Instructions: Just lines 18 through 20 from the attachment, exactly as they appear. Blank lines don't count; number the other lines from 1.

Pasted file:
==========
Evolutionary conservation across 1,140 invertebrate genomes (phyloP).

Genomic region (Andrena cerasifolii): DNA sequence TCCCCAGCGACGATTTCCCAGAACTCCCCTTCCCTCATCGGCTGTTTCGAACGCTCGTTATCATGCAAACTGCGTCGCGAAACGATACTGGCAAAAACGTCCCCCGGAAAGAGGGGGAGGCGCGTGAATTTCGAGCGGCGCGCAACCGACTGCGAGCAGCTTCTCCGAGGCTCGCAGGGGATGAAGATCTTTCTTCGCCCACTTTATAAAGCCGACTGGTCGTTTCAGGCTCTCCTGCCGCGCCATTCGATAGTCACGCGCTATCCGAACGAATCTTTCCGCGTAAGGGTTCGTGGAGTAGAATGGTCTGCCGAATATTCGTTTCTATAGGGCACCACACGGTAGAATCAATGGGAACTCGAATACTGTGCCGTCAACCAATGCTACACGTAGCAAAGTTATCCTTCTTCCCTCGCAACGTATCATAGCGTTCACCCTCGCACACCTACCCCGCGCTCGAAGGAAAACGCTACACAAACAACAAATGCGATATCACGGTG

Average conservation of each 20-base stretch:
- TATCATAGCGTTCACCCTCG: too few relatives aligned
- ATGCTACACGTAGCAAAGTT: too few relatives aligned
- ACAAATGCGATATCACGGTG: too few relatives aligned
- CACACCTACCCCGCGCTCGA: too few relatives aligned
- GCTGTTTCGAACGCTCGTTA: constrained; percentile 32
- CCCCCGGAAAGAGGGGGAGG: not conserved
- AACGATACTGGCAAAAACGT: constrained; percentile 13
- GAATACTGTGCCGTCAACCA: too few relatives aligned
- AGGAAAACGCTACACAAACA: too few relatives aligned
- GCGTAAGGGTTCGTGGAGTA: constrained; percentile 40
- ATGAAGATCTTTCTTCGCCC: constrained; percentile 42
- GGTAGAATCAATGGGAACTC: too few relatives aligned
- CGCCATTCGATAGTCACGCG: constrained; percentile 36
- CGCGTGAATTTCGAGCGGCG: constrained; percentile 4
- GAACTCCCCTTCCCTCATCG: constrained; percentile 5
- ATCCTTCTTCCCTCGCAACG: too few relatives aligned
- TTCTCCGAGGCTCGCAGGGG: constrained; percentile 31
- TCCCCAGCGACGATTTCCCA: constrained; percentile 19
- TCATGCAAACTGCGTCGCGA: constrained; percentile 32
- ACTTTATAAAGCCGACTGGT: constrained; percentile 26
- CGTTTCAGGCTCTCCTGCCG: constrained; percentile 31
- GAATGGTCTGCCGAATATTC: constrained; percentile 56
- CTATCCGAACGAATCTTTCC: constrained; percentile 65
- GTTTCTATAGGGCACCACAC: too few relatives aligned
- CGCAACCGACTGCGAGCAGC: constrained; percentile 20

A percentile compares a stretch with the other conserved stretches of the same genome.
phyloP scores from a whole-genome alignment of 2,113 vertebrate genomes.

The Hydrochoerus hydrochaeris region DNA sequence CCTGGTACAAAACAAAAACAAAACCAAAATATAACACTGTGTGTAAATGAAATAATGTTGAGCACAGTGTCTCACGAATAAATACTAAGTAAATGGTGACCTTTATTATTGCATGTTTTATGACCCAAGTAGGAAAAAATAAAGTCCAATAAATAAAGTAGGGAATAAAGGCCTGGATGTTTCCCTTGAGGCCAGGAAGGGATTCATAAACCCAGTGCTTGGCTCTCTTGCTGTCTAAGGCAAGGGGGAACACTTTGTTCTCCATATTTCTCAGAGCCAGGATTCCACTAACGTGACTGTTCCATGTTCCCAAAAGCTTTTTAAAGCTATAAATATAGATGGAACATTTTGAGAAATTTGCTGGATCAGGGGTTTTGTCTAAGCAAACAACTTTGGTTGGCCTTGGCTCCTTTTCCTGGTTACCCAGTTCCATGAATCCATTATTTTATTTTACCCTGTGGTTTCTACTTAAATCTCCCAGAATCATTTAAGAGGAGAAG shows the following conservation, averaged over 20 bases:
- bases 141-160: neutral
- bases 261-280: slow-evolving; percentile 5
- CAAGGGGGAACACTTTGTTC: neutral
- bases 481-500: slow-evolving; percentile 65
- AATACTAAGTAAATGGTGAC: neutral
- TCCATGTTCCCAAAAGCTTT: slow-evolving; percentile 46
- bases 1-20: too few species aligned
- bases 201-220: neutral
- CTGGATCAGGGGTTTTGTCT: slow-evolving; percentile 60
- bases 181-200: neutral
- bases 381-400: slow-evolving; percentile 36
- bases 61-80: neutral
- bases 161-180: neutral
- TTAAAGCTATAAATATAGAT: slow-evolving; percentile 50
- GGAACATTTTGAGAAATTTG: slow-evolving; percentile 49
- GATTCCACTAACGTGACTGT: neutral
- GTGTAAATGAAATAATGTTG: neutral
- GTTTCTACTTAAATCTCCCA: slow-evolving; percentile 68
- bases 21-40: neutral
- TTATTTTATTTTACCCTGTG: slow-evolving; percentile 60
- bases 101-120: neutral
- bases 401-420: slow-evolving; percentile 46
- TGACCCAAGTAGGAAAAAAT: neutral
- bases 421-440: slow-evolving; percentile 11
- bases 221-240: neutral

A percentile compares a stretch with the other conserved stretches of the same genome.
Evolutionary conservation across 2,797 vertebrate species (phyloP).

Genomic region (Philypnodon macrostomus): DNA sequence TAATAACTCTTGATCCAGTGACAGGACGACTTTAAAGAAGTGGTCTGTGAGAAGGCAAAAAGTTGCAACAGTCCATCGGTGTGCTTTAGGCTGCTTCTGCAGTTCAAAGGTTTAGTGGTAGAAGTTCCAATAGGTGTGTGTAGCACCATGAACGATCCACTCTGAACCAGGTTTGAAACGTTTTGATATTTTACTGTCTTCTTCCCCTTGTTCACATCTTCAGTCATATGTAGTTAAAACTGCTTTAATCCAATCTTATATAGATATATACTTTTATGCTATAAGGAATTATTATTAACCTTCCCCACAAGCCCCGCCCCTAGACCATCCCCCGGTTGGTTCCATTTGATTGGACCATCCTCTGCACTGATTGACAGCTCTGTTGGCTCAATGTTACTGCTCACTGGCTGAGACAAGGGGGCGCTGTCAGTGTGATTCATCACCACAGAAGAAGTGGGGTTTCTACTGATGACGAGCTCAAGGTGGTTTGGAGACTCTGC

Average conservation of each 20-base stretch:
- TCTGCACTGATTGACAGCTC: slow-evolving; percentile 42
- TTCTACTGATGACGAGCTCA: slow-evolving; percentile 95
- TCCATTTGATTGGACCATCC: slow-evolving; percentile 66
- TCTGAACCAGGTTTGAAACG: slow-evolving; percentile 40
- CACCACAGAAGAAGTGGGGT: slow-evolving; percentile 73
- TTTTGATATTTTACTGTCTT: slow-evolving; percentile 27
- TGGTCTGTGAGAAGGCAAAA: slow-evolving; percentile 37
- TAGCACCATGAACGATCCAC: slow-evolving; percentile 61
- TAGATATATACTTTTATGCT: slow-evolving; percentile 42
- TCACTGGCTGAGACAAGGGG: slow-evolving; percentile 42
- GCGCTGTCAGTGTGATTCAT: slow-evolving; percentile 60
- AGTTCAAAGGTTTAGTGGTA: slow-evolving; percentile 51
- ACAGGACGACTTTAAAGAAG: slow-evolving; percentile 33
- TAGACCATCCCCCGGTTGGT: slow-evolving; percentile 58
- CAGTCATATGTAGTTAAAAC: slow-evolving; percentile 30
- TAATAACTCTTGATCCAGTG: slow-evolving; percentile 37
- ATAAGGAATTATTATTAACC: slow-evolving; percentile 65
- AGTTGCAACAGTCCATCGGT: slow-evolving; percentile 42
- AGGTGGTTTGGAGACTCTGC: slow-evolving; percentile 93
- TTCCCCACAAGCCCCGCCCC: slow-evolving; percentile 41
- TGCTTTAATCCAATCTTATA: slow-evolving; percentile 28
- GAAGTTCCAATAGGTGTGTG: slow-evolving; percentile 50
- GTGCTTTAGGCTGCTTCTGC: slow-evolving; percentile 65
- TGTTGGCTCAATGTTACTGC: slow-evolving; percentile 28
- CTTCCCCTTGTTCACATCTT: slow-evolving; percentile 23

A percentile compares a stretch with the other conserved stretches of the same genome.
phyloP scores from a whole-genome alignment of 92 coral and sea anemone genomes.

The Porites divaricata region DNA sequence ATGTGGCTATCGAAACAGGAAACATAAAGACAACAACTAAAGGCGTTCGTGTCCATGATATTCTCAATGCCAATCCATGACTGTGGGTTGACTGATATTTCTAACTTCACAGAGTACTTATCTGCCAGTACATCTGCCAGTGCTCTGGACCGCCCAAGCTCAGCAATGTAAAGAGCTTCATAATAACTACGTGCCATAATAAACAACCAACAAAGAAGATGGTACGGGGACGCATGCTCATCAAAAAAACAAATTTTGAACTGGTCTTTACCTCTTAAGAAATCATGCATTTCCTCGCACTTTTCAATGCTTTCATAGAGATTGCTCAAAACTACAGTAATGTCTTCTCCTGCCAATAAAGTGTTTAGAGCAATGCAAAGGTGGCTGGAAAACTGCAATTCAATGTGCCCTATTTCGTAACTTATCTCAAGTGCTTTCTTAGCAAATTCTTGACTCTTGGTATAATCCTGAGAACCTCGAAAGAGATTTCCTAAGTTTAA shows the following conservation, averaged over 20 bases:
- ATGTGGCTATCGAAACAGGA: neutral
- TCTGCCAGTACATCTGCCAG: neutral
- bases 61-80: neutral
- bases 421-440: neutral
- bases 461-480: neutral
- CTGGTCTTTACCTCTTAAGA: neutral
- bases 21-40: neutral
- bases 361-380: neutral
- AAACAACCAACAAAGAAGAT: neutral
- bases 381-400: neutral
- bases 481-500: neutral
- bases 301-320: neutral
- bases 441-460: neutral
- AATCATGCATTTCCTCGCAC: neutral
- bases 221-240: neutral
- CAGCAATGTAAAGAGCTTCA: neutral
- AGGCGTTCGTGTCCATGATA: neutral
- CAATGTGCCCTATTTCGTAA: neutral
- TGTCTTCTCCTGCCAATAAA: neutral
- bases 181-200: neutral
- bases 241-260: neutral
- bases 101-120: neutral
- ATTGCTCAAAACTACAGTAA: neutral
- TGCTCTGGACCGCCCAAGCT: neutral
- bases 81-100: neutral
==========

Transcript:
- GAACTCCCCTTCCCTCATCG: constrained; percentile 5
- ATCCTTCTTCCCTCGCAACG: too few relatives aligned
- TTCTCCGAGGCTCGCAGGGG: constrained; percentile 31